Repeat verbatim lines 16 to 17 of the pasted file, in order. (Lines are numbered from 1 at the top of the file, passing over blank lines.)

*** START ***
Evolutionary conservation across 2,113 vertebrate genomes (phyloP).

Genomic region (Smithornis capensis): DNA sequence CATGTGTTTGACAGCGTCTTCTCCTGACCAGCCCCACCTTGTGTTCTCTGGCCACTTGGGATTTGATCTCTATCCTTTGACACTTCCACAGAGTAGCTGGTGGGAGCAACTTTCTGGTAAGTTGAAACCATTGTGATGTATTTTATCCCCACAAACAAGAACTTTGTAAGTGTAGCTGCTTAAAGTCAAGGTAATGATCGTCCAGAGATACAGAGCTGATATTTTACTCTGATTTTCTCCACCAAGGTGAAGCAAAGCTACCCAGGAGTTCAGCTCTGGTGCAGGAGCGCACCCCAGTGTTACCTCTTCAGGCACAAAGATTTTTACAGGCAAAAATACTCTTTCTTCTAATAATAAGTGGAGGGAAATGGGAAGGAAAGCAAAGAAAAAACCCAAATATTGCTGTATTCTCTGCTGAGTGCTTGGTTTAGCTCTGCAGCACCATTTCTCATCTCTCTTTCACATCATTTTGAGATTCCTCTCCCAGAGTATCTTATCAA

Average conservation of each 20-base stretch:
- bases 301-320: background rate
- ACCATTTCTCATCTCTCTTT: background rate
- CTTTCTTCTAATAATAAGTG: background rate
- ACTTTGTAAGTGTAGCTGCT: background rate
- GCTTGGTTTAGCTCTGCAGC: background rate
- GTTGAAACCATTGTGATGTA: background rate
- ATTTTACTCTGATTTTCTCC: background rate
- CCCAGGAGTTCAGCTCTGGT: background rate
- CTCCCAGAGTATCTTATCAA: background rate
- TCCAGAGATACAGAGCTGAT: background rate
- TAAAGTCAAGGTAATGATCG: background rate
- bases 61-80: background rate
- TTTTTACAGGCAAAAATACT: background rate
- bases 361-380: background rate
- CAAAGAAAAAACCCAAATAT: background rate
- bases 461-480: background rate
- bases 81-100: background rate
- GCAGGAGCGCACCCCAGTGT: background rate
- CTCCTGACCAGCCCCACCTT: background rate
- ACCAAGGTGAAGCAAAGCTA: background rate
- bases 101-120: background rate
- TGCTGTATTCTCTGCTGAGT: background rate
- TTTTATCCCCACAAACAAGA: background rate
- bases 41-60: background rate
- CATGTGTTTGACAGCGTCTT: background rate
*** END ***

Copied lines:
- TTTTTACAGGCAAAAATACT: background rate
- bases 361-380: background rate